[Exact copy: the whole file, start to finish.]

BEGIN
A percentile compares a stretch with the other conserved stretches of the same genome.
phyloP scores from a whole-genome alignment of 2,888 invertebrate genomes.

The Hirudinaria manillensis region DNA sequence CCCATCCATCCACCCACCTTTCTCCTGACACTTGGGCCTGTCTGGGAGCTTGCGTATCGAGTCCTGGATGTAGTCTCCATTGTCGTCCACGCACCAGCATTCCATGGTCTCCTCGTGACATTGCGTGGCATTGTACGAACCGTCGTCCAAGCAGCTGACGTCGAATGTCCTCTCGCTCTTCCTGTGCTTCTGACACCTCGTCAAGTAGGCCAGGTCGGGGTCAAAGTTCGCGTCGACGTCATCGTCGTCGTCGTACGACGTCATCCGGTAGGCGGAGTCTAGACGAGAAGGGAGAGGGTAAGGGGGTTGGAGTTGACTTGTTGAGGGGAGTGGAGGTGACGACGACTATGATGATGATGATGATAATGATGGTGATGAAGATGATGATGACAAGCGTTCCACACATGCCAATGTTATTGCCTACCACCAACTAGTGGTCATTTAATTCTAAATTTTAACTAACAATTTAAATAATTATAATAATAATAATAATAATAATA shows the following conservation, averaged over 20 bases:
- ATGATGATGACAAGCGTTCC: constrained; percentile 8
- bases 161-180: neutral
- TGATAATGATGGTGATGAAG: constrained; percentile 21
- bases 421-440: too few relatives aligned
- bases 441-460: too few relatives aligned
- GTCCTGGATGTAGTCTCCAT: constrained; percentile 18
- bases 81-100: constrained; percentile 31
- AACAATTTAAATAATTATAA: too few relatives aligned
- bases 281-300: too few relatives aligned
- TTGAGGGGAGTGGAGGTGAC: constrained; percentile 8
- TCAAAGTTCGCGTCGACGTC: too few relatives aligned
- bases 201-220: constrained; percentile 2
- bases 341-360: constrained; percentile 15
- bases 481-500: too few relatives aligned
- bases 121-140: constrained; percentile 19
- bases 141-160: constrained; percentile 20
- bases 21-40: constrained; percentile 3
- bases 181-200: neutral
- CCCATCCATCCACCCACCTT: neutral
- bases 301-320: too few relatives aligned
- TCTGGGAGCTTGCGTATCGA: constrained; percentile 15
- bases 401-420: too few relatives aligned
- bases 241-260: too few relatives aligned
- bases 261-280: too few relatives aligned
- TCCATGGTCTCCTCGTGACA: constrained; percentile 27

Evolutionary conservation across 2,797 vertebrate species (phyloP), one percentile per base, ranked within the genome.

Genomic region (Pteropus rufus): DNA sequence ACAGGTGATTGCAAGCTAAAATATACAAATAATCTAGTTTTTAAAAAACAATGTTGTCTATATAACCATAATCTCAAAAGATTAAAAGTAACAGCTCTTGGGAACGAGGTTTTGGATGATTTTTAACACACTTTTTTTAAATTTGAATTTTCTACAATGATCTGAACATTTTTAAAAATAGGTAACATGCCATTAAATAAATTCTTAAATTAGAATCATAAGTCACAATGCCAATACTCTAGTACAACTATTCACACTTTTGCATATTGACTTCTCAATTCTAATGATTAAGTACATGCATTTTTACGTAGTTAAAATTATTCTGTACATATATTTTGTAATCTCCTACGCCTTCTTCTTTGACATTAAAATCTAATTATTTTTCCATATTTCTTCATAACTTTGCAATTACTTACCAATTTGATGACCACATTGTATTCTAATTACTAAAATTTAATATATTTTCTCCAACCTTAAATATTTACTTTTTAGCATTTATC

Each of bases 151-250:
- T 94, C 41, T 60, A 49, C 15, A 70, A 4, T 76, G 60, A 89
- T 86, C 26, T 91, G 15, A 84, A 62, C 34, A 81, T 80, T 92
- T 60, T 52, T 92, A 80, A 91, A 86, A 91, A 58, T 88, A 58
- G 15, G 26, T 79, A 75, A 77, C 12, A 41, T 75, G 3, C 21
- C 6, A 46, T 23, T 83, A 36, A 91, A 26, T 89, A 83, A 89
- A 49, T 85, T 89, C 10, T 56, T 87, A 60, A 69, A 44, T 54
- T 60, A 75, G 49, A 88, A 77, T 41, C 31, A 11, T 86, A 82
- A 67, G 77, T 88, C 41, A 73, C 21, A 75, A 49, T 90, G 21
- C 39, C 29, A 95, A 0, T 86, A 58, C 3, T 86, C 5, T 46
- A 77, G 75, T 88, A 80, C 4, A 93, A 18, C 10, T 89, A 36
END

A percentile compares a stretch with the other conserved stretches of the same genome.
phyloP scores from a whole-genome alignment of 2,888 invertebrate genomes.

The Hirudinaria manillensis region DNA sequence CCCATCCATCCACCCACCTTTCTCCTGACACTTGGGCCTGTCTGGGAGCTTGCGTATCGAGTCCTGGATGTAGTCTCCATTGTCGTCCACGCACCAGCATTCCATGGTCTCCTCGTGACATTGCGTGGCATTGTACGAACCGTCGTCCAAGCAGCTGACGTCGAATGTCCTCTCGCTCTTCCTGTGCTTCTGACACCTCGTCAAGTAGGCCAGGTCGGGGTCAAAGTTCGCGTCGACGTCATCGTCGTCGTCGTACGACGTCATCCGGTAGGCGGAGTCTAGACGAGAAGGGAGAGGGTAAGGGGGTTGGAGTTGACTTGTTGAGGGGAGTGGAGGTGACGACGACTATGATGATGATGATGATAATGATGGTGATGAAGATGATGATGACAAGCGTTCCACACATGCCAATGTTATTGCCTACCACCAACTAGTGGTCATTTAATTCTAAATTTTAACTAACAATTTAAATAATTATAATAATAATAATAATAATAATA shows the following conservation, averaged over 20 bases:
- ATGATGATGACAAGCGTTCC: constrained; percentile 8
- bases 161-180: neutral
- TGATAATGATGGTGATGAAG: constrained; percentile 21
- bases 421-440: too few relatives aligned
- bases 441-460: too few relatives aligned
- GTCCTGGATGTAGTCTCCAT: constrained; percentile 18
- bases 81-100: constrained; percentile 31
- AACAATTTAAATAATTATAA: too few relatives aligned
- bases 281-300: too few relatives aligned
- TTGAGGGGAGTGGAGGTGAC: constrained; percentile 8
- TCAAAGTTCGCGTCGACGTC: too few relatives aligned
- bases 201-220: constrained; percentile 2
- bases 341-360: constrained; percentile 15
- bases 481-500: too few relatives aligned
- bases 121-140: constrained; percentile 19
- bases 141-160: constrained; percentile 20
- bases 21-40: constrained; percentile 3
- bases 181-200: neutral
- CCCATCCATCCACCCACCTT: neutral
- bases 301-320: too few relatives aligned
- TCTGGGAGCTTGCGTATCGA: constrained; percentile 15
- bases 401-420: too few relatives aligned
- bases 241-260: too few relatives aligned
- bases 261-280: too few relatives aligned
- TCCATGGTCTCCTCGTGACA: constrained; percentile 27

Evolutionary conservation across 2,797 vertebrate species (phyloP), one percentile per base, ranked within the genome.

Genomic region (Pteropus rufus): DNA sequence ACAGGTGATTGCAAGCTAAAATATACAAATAATCTAGTTTTTAAAAAACAATGTTGTCTATATAACCATAATCTCAAAAGATTAAAAGTAACAGCTCTTGGGAACGAGGTTTTGGATGATTTTTAACACACTTTTTTTAAATTTGAATTTTCTACAATGATCTGAACATTTTTAAAAATAGGTAACATGCCATTAAATAAATTCTTAAATTAGAATCATAAGTCACAATGCCAATACTCTAGTACAACTATTCACACTTTTGCATATTGACTTCTCAATTCTAATGATTAAGTACATGCATTTTTACGTAGTTAAAATTATTCTGTACATATATTTTGTAATCTCCTACGCCTTCTTCTTTGACATTAAAATCTAATTATTTTTCCATATTTCTTCATAACTTTGCAATTACTTACCAATTTGATGACCACATTGTATTCTAATTACTAAAATTTAATATATTTTCTCCAACCTTAAATATTTACTTTTTAGCATTTATC

Each of bases 151-250:
- T 94, C 41, T 60, A 49, C 15, A 70, A 4, T 76, G 60, A 89
- T 86, C 26, T 91, G 15, A 84, A 62, C 34, A 81, T 80, T 92
- T 60, T 52, T 92, A 80, A 91, A 86, A 91, A 58, T 88, A 58
- G 15, G 26, T 79, A 75, A 77, C 12, A 41, T 75, G 3, C 21
- C 6, A 46, T 23, T 83, A 36, A 91, A 26, T 89, A 83, A 89
- A 49, T 85, T 89, C 10, T 56, T 87, A 60, A 69, A 44, T 54
- T 60, A 75, G 49, A 88, A 77, T 41, C 31, A 11, T 86, A 82
- A 67, G 77, T 88, C 41, A 73, C 21, A 75, A 49, T 90, G 21
- C 39, C 29, A 95, A 0, T 86, A 58, C 3, T 86, C 5, T 46
- A 77, G 75, T 88, A 80, C 4, A 93, A 18, C 10, T 89, A 36